|Image copyright jiggott|
The flood was of course a disaster for the businesses involved, a real shame because many of them are fine local establishments. It is also a historical curiosity. Nowhere in all the coverage have I seen any mention of the real force behind the catastrophe, the River Effra.
Herne Hill is on the course of the Effra, which buried along its entire course from Crystal Palace to the Thames at Vauxhall. The river flows below Burbage Road to Half Moon Lane, where it turns west and crosses the junction with Norwood Road and heads along Dulwich Road towards Brixton. The flood occurred at the low point around the junction which, until the 18th century, was called Island Green and was surrounded by river water. This is a particularly crowded junction, where five major roads meet along with the railway line, not to mention a lost river. This part of Herne Hill, despite the name, is a low point in a ridge running across south London, and therefore the easiest crossing place for everything and everyone passing through the area.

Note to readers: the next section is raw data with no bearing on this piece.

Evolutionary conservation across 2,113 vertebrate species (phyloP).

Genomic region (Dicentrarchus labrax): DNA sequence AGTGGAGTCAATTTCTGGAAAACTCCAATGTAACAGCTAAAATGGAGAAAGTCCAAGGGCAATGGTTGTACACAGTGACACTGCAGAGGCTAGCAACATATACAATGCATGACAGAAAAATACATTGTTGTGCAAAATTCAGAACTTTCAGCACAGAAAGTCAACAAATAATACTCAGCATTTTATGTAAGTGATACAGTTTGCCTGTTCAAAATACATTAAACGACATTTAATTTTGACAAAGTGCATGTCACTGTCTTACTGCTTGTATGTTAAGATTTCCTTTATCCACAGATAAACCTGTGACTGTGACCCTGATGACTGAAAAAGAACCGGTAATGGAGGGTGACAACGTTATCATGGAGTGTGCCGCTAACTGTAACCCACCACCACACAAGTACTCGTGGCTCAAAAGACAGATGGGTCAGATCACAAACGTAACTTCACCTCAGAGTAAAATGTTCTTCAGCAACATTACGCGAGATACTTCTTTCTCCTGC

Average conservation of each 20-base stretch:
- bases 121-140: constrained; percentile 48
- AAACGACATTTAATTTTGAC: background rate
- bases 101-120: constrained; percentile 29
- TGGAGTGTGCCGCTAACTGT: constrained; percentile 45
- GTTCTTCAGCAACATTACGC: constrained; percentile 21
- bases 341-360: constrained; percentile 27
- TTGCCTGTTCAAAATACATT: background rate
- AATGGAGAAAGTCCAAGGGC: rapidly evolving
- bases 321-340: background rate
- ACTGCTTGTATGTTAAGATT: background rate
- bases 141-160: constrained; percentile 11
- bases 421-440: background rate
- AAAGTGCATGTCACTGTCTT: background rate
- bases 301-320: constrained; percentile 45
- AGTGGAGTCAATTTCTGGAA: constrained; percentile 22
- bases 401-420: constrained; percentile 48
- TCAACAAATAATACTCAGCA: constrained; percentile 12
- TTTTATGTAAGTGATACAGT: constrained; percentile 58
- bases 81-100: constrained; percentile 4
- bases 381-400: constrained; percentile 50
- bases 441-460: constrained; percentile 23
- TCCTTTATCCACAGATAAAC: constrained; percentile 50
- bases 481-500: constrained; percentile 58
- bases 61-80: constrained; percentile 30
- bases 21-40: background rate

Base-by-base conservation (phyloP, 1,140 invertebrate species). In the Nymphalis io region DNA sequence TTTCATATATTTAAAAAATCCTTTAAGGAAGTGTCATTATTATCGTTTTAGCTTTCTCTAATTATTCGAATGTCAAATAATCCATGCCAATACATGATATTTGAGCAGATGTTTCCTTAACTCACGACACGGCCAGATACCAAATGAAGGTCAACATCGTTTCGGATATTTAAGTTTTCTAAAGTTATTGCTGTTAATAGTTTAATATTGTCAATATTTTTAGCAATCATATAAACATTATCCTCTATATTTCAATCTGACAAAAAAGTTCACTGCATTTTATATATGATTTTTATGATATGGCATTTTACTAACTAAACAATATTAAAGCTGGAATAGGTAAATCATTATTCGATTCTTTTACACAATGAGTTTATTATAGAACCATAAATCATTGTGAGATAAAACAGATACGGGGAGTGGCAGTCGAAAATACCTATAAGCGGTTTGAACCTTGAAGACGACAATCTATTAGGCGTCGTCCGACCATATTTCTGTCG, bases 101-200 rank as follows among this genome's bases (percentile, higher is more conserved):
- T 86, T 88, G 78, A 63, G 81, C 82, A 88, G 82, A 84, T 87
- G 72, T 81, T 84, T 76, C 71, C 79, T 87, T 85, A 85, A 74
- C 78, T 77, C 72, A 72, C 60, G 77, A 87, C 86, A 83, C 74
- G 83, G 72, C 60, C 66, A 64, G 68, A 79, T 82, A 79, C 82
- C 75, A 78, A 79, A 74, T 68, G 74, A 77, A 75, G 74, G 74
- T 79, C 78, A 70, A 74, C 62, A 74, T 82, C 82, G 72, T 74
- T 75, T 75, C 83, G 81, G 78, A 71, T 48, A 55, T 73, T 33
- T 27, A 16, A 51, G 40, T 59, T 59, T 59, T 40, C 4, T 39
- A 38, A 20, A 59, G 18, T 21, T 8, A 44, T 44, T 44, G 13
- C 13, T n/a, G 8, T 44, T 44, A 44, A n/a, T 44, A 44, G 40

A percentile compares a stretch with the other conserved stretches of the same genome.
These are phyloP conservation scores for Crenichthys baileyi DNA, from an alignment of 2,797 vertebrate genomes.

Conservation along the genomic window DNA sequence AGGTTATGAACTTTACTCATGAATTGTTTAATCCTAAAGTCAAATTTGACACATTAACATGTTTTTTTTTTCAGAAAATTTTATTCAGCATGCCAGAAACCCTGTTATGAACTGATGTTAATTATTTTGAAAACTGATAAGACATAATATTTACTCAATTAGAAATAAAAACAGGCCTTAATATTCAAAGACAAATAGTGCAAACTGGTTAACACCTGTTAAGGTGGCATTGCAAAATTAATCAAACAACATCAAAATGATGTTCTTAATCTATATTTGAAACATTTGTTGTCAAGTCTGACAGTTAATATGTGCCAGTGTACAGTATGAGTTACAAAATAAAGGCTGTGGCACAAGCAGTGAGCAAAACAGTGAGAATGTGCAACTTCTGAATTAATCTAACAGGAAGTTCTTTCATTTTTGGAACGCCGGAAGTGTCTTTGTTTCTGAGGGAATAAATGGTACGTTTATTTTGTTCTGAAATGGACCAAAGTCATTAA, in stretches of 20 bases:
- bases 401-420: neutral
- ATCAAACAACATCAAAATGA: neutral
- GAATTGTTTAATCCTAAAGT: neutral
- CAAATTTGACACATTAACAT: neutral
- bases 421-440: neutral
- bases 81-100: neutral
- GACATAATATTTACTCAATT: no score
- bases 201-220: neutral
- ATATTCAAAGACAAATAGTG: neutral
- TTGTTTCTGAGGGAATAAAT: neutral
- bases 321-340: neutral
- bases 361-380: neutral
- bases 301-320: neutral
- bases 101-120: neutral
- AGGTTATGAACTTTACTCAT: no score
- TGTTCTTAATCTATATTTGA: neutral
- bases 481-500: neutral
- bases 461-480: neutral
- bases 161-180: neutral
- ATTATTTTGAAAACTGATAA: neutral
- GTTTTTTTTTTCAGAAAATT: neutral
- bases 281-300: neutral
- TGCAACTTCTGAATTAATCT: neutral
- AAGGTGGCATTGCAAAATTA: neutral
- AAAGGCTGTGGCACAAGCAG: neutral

It is not the first time Herne Hill has found that although London's rivers may be buried, they are very much still there. The basements of houses along Half Moon and Dulwich Roads flooded often until the Effra Storm Relief Sewer was built in 1984. The water came back around ten years ago, a flood blamed on blocked drains. This time it is not clear what caused the flood: reports talked about a burst water main, but apparently taps in nearby houses still worked. It is likely that the drains around here overflow easily because of the volume of river water flowing through Herne Hill. Maybe this time Thames Water will sort it out. The mouth of the Effra at Vauxhall is the location for the oldest recorded signs of human habitation found in London. A mere 7000 years later, the Effra came back for a morning.